Oh, the things I didn't know.
Being a yoga teacher, I pride myself somewhat on having a good knowledge of my body. Without looking down, I know when my feet are parallel to each other, and when they're not. Without the help of a mirror, I know when I am holding my spine straight and strong and in line with the earth. I know what poses, what stretches I need to do to unwind certain knots in my upper back, to ease some tightness in my hips. Being a prenatal yoga teacher, I thought I was heading into pregnancy a little bit ahead of the pack because of all the fancy knowledge I had about a pregnant woman's body.
(Are you laughing yet?)
I didn't know. Not a single blessed thing.
After my dream of a water birth at home took shape as the reality of a C-section, after I spent days sitting cross-legged on a hospital bed, awkwardly trying to get a sleepy newborn to latch and nurse, my hips hurt. A lot. With my fancy yoga teacher brain I figured, My hip flexors are tight from all this sitting! So I would get up, and do very gentle stretches for the front of my hips. It, of course, didn't help. The nurses would ask me, Are you having any pain? I would say, Not really, but my hips are tight. Until, one night, a nurse commented on how I was taking very little pain medication. So I explained about how there was very little pain where I expected there to be some, around my belly, and how my hips were tight. "That's the pain," she said. What I was feeling, she told me, were bubbles of air trapped in my body after the operation. I was having gas. In my hips. What!? She upped my meds, she gave me Gas-X, and I felt better. She will be my angel forever. She healed me; she woke me up.
After my dream of co-sleeping and nursing my sweet babe forever and ever turned into the reality of no sleeping, for anyone, I was screaming and scared and trying not to think the horrible dark violent thoughts that were pressing into my brain. I thought I was a terrible mother, a terrible person, I thought I would die for sure. No matter how little I slept, when I got up I was functioning. I could dress myself and the baby without stumbling (though not without cursing) and pretty much go through my day without the deep fog I thought sleep deprived mamas were shrouded in. Many months went by, and then he slept. Through the night. For several nights. And then black heavy clouds lifted from my shoulders, the sun broke through, and I saw clearly: I am not a terrible mother. I was a sleep-deprived mother. (Duh, right?) I thought sleep deprivation would forever be like getting up at 3am to catch a flight, when you can barely remember your pants or your name or how to make coffee. I didn't imagine that you could adapt to sleeplessness, and basically carry on with your days, although without the benefit of deeper functions like patience, joy, hope.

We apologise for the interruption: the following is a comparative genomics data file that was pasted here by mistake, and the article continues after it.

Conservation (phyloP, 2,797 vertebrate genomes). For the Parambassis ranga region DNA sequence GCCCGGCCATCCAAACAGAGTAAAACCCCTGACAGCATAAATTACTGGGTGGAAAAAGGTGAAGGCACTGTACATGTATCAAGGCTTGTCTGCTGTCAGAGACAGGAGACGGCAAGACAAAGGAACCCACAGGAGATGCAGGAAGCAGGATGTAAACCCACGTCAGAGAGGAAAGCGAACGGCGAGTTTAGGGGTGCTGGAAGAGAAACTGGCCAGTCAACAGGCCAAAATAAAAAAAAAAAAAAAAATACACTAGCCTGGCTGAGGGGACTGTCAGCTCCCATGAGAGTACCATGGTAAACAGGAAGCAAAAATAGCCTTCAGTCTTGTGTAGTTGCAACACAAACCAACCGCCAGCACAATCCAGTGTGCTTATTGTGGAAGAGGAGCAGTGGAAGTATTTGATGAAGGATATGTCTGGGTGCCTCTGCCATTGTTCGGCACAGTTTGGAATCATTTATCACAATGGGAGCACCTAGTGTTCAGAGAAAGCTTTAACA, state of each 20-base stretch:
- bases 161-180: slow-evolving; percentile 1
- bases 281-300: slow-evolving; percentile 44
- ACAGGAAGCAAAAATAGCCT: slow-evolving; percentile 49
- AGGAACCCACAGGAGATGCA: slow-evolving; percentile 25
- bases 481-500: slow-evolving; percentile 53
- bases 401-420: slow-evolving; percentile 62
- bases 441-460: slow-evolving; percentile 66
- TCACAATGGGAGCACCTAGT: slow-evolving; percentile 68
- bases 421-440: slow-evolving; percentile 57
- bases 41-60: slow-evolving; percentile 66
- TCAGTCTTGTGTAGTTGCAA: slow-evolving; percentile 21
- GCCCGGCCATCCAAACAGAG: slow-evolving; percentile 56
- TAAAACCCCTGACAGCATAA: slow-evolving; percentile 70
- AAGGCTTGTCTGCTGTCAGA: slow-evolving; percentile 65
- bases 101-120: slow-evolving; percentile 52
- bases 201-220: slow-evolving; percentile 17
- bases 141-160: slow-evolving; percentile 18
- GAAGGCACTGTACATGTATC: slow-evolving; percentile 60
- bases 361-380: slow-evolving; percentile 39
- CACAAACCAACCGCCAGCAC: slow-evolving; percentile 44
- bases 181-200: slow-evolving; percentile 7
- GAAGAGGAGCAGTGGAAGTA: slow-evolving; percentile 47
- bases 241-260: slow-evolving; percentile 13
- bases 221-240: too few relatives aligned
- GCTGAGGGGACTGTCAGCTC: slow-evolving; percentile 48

When we think we know, we don't.
There is a classic Zen story that goes like this: an eager, learned student shows up to study with the master. He knows so much about Zen, so he thinks he'll be an awesome student. The master invites him for tea. He begins pouring tea into the student's cup, pours to overflowing, and keeps pouring and pouring, tea all over everything, flowing everywhere. What are you doing! cries the student. Can't you see the cup is already full? The cup is your mind, the master tells him. If it's already full, how do you expect to be able to acquire knowledge?
When we think we know, we don't. Better to be the empty cup, open and ready to receive.
“If your mind is empty, it is always ready for anything, it is open to everything.
In the beginner's mind there are many possibilities, but in the expert's mind there are few. ”
Motherhood makes beginners of all of us. May we be open and willing to learn.